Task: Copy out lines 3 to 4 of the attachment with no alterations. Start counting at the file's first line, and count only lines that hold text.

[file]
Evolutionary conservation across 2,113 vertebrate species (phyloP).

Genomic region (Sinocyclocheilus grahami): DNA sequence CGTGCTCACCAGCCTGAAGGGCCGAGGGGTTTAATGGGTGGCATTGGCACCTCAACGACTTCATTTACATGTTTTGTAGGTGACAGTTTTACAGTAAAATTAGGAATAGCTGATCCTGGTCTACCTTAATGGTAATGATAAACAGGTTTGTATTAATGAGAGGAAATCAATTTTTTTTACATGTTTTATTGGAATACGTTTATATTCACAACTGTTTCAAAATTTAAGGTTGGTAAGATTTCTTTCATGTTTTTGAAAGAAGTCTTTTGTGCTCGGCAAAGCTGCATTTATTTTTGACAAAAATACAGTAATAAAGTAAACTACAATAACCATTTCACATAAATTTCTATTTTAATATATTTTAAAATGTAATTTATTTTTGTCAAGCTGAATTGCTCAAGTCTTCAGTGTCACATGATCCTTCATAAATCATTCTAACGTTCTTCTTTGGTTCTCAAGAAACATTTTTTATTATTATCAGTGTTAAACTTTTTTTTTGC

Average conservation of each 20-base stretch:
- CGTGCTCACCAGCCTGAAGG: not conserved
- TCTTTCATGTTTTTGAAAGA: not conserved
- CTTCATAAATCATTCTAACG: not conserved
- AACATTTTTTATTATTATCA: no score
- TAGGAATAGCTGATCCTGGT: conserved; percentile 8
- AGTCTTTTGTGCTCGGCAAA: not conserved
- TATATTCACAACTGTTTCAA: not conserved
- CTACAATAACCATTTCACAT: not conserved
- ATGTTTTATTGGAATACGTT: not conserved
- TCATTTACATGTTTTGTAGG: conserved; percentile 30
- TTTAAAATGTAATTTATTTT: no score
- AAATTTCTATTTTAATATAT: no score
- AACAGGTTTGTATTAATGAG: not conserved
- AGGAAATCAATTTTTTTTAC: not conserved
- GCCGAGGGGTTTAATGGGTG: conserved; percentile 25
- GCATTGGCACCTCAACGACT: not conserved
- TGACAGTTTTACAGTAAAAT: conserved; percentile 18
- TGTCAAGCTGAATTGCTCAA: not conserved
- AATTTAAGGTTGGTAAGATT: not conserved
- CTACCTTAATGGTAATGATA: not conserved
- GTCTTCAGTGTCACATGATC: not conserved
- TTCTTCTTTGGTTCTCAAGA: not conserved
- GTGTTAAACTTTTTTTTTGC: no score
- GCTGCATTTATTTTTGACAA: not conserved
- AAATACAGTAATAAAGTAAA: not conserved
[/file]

Average conservation of each 20-base stretch:
- CGTGCTCACCAGCCTGAAGG: not conserved